AT&T broadband network
AT&T delivers internet service to your home through copper or fiber wiring, depending on the service you purchased.
- DSL and lower broadband services are usually wired using copper.
- Most high-speed broadband services (IPBB) deliver internet via a hybrid fiber and copper network.
- AT&T Fiber delivers internet directly to your home using 100% fiber network.
Many factors inside your home affect the rate you send or receive internet data. These include:
- Age of wiring inside your home
- Distance between the gateway and your device
- Age and type of gateway or router
- Number of devices connected to the gateway
- Type of connection used
You can access your home internet through a wired Ethernet connection or a Wi-Fi connection.
- Wired connections use Cat5e or Cat6 cables plugged into the Ethernet port on your wall or gateway. These connections provide the best performance, consistently.
- Wi-Fi connections give you flexibility to move throughout your home, but it isn't as fast as a wired connection. You get the best Wi-Fi signal closest to your gateway, with fewer devices running.
- Wireless connections rely on your mobile service provider and are not part of your home internet service. To make sure you are not using your wireless data, make sure that your mobile phone or tablet are connected to your home network using Wi-Fi.
Type and number of devices
Internet devices come in all shapes and sizes. Each device has a maximum internet speed it can reach. But, that speed might not be as fast as your possible internet service level. For example, if your older laptop or tablet only supports 11Mbps and you have 1Gbps internet service, your laptop will never be able to reach the more than 11 Mbps.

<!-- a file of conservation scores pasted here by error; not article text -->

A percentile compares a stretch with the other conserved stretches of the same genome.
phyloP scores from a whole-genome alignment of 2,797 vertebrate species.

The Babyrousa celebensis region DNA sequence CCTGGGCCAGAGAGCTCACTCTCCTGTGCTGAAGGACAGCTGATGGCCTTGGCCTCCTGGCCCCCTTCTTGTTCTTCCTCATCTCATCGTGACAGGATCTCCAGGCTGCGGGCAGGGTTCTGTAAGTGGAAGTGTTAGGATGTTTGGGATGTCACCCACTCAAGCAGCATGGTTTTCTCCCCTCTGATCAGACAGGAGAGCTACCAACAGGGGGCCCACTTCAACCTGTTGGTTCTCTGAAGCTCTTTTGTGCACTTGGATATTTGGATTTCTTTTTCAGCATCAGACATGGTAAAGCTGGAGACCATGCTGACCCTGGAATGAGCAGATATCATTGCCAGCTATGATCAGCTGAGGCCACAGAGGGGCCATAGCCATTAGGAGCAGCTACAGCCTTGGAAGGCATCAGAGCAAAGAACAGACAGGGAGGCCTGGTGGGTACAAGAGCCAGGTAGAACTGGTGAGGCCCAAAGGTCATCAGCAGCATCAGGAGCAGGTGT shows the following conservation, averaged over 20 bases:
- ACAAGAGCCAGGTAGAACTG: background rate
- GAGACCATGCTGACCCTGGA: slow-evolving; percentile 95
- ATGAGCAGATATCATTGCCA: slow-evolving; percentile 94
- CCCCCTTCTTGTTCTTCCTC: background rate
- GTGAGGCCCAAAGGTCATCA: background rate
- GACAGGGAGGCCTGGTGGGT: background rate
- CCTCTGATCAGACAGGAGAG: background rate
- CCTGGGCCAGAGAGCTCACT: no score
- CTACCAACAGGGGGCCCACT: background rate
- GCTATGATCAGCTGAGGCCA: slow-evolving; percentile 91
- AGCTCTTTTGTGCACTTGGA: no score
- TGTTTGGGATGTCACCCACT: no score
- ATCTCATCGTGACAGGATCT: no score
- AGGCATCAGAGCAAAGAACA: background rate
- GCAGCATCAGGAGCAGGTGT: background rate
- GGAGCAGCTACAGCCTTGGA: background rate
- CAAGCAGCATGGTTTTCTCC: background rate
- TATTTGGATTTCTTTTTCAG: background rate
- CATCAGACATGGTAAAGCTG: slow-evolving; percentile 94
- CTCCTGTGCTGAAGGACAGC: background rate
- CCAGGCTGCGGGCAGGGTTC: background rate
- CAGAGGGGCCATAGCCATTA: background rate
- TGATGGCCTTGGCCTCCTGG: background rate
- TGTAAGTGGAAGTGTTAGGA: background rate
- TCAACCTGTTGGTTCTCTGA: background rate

When devices connect to your network, they each use a portion of your allotted speed. Multiple devices sharing your internet connection can affect the speed each device experiences.
TV and internet speed
In many cases, your TV and internet enter your home through the same terminal. Using both services at the same time consumes more available bandwidth and can affect your internet download speeds. For example, in certain speed tiers, watching multiple HD TV shows at the same time as very data-intensive internet usage, such as downloading an entire HD movie file on your laptop, may lead to reduced internet speeds as compared with such speeds when no other uses are placed on the home network.
Other networks and websites you visit
Even though you purchased a specific speed and the AT&T network is highly reliable, the websites you interact with may not provide their services at the same speeds. Things to consider as you surf websites:
- Websites may not have the same network speeds as you.
- Website server capacity can impact your Internet speeds.
- Website owners may use other ISPs to deliver content back to you. These network serving arrangements can also impact your Internet speeds.
- Visiting sites during their peak hours may also result in slower speeds.
Additional impacts on internet speed performance and speed test results
As noted, many factors can affect service speeds and speed test results. These include:
- Customer equipment
- Connection type
- Network issues
- Internet usage
In addition, protocol overheads, such as IP overhead in IP technology, diminish internet speed and speed test results. Overhead
(s) means the various control and signaling data (e.g., transmission control protocol (TCP)) required to achieve the reliable transmission of Internet access data.